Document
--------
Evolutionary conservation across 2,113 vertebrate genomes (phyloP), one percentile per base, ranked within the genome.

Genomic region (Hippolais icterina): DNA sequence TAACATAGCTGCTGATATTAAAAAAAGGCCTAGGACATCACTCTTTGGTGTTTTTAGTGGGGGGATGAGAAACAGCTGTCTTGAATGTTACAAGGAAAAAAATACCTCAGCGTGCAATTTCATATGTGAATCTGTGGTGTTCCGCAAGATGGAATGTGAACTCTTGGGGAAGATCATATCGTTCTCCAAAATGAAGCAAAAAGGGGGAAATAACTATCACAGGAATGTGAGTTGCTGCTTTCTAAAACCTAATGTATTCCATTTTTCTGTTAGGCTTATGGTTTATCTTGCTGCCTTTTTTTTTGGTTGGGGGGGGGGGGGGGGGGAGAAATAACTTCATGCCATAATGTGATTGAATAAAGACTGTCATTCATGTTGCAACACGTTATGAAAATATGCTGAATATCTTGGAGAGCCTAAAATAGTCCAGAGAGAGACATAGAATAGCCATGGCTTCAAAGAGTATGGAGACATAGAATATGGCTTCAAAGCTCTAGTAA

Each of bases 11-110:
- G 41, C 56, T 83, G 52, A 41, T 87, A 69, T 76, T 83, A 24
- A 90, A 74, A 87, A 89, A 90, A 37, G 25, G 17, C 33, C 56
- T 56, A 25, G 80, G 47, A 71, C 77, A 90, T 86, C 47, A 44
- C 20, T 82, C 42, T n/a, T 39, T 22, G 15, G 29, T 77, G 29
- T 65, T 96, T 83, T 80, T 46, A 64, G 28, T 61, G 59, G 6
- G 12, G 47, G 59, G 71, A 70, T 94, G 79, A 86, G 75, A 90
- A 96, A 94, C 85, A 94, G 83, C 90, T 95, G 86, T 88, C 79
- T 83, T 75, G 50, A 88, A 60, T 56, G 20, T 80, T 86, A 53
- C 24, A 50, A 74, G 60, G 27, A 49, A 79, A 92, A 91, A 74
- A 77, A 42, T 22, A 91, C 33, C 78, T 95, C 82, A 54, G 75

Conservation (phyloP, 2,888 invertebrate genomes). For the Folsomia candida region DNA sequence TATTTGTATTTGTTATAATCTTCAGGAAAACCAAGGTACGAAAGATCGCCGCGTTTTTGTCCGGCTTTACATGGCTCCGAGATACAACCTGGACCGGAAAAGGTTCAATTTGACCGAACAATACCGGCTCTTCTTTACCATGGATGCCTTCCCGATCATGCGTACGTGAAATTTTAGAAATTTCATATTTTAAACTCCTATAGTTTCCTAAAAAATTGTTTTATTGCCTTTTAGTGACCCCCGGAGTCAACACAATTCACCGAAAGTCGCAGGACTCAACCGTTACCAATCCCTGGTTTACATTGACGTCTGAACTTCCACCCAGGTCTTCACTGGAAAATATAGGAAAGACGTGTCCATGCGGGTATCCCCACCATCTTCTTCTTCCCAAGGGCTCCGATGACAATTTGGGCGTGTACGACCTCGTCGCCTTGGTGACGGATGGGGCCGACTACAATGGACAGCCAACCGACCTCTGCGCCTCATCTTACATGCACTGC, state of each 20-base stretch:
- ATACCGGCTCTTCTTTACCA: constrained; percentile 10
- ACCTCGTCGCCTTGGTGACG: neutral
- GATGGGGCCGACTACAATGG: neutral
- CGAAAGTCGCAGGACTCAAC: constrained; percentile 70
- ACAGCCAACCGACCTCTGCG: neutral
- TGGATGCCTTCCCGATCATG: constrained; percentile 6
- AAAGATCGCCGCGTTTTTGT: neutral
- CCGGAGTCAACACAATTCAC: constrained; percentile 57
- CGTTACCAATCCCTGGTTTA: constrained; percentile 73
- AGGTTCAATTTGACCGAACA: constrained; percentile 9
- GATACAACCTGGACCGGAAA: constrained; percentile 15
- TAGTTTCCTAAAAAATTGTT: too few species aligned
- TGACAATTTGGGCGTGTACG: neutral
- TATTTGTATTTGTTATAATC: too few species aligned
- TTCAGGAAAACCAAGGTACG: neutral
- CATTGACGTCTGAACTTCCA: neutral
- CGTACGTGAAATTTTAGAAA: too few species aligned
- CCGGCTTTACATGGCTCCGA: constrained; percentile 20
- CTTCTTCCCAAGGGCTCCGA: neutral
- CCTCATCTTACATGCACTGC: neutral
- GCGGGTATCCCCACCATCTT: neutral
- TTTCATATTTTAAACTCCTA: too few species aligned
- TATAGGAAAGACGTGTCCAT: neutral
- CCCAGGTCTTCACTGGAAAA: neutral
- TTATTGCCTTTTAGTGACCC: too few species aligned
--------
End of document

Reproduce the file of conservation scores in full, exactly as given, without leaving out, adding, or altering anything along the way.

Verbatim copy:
Evolutionary conservation across 2,113 vertebrate genomes (phyloP), one percentile per base, ranked within the genome.

Genomic region (Hippolais icterina): DNA sequence TAACATAGCTGCTGATATTAAAAAAAGGCCTAGGACATCACTCTTTGGTGTTTTTAGTGGGGGGATGAGAAACAGCTGTCTTGAATGTTACAAGGAAAAAAATACCTCAGCGTGCAATTTCATATGTGAATCTGTGGTGTTCCGCAAGATGGAATGTGAACTCTTGGGGAAGATCATATCGTTCTCCAAAATGAAGCAAAAAGGGGGAAATAACTATCACAGGAATGTGAGTTGCTGCTTTCTAAAACCTAATGTATTCCATTTTTCTGTTAGGCTTATGGTTTATCTTGCTGCCTTTTTTTTTGGTTGGGGGGGGGGGGGGGGGGAGAAATAACTTCATGCCATAATGTGATTGAATAAAGACTGTCATTCATGTTGCAACACGTTATGAAAATATGCTGAATATCTTGGAGAGCCTAAAATAGTCCAGAGAGAGACATAGAATAGCCATGGCTTCAAAGAGTATGGAGACATAGAATATGGCTTCAAAGCTCTAGTAA

Each of bases 11-110:
- G 41, C 56, T 83, G 52, A 41, T 87, A 69, T 76, T 83, A 24
- A 90, A 74, A 87, A 89, A 90, A 37, G 25, G 17, C 33, C 56
- T 56, A 25, G 80, G 47, A 71, C 77, A 90, T 86, C 47, A 44
- C 20, T 82, C 42, T n/a, T 39, T 22, G 15, G 29, T 77, G 29
- T 65, T 96, T 83, T 80, T 46, A 64, G 28, T 61, G 59, G 6
- G 12, G 47, G 59, G 71, A 70, T 94, G 79, A 86, G 75, A 90
- A 96, A 94, C 85, A 94, G 83, C 90, T 95, G 86, T 88, C 79
- T 83, T 75, G 50, A 88, A 60, T 56, G 20, T 80, T 86, A 53
- C 24, A 50, A 74, G 60, G 27, A 49, A 79, A 92, A 91, A 74
- A 77, A 42, T 22, A 91, C 33, C 78, T 95, C 82, A 54, G 75

Conservation (phyloP, 2,888 invertebrate genomes). For the Folsomia candida region DNA sequence TATTTGTATTTGTTATAATCTTCAGGAAAACCAAGGTACGAAAGATCGCCGCGTTTTTGTCCGGCTTTACATGGCTCCGAGATACAACCTGGACCGGAAAAGGTTCAATTTGACCGAACAATACCGGCTCTTCTTTACCATGGATGCCTTCCCGATCATGCGTACGTGAAATTTTAGAAATTTCATATTTTAAACTCCTATAGTTTCCTAAAAAATTGTTTTATTGCCTTTTAGTGACCCCCGGAGTCAACACAATTCACCGAAAGTCGCAGGACTCAACCGTTACCAATCCCTGGTTTACATTGACGTCTGAACTTCCACCCAGGTCTTCACTGGAAAATATAGGAAAGACGTGTCCATGCGGGTATCCCCACCATCTTCTTCTTCCCAAGGGCTCCGATGACAATTTGGGCGTGTACGACCTCGTCGCCTTGGTGACGGATGGGGCCGACTACAATGGACAGCCAACCGACCTCTGCGCCTCATCTTACATGCACTGC, state of each 20-base stretch:
- ATACCGGCTCTTCTTTACCA: constrained; percentile 10
- ACCTCGTCGCCTTGGTGACG: neutral
- GATGGGGCCGACTACAATGG: neutral
- CGAAAGTCGCAGGACTCAAC: constrained; percentile 70
- ACAGCCAACCGACCTCTGCG: neutral
- TGGATGCCTTCCCGATCATG: constrained; percentile 6
- AAAGATCGCCGCGTTTTTGT: neutral
- CCGGAGTCAACACAATTCAC: constrained; percentile 57
- CGTTACCAATCCCTGGTTTA: constrained; percentile 73
- AGGTTCAATTTGACCGAACA: constrained; percentile 9
- GATACAACCTGGACCGGAAA: constrained; percentile 15
- TAGTTTCCTAAAAAATTGTT: too few species aligned
- TGACAATTTGGGCGTGTACG: neutral
- TATTTGTATTTGTTATAATC: too few species aligned
- TTCAGGAAAACCAAGGTACG: neutral
- CATTGACGTCTGAACTTCCA: neutral
- CGTACGTGAAATTTTAGAAA: too few species aligned
- CCGGCTTTACATGGCTCCGA: constrained; percentile 20
- CTTCTTCCCAAGGGCTCCGA: neutral
- CCTCATCTTACATGCACTGC: neutral
- GCGGGTATCCCCACCATCTT: neutral
- TTTCATATTTTAAACTCCTA: too few species aligned
- TATAGGAAAGACGTGTCCAT: neutral
- CCCAGGTCTTCACTGGAAAA: neutral
- TTATTGCCTTTTAGTGACCC: too few species aligned